MODELLING EXTREME EVENTS (HURRICANES) AT THE SEAFLOOR IN THE NORTHERN GULF OF MEXICO (Invited Presentation)
Locations and timings of suspended sediment gravity flow were identified by applying energy-based flow-ignition criterea. Wave-induced mass failure and subbottom liquefaction events were also assessed using geotechnical criterea. The downslope persistences, densities and velocities of the turbidity flows yielded by the ignitions were then calculated using high-Reynolds Number adaptations of LES/RANS-TURBINS models (Large-Eddy Simulation / Reynolds Averaged Navier-Stokes). A very important step here was the transfer of these advanced models from laboratory to geographic scales.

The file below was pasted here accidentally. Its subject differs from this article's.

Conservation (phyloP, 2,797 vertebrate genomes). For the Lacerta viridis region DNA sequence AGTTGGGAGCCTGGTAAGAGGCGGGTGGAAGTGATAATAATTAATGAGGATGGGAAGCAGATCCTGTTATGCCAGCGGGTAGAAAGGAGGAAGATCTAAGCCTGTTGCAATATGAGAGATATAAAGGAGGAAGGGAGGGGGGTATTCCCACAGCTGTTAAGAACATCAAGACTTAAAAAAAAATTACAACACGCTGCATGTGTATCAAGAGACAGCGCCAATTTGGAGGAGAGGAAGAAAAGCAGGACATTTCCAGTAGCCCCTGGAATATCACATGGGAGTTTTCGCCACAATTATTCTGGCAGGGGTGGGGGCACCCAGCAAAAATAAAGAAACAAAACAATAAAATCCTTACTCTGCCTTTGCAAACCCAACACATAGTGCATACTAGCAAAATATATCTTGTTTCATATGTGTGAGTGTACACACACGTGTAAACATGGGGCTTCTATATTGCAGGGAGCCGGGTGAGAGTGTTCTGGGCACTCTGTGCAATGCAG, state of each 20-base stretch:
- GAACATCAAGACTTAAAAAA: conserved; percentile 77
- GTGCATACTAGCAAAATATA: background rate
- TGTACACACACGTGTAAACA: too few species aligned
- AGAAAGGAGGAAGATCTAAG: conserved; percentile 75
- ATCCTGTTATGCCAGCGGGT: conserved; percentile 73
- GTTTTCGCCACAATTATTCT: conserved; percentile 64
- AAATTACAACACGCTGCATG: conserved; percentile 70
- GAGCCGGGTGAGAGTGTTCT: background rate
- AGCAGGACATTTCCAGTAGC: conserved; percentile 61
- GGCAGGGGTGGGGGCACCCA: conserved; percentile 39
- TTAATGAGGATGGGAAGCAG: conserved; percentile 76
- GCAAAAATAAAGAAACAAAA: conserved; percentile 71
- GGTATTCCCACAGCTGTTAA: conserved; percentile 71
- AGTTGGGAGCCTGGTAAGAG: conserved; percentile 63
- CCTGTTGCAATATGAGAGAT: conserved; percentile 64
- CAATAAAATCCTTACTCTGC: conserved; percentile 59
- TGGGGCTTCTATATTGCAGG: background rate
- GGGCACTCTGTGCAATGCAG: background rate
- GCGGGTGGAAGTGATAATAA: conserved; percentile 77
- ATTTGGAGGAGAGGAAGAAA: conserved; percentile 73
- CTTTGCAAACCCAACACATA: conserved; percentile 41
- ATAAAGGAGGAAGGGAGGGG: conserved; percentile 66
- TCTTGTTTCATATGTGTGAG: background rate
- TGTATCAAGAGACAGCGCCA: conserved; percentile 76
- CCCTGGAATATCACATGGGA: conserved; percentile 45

As known, much of the shelf sediment mantle is suspended and/or moved during hurricanes, consistent with the modeling results. Many short-lived gravity-flow ignitions occur on the shelf; many at the shelf edge will ignite into fast, erosive and persistent currents. Sediment patchiness and vagaries of hurricane path mean that the pattern of ignitions alters from event to event. A valuable experience in the project was devising workflows and linkages between these advanced, but independent models. The project opens a path to advanced modeling supporting stratigraphic analysis.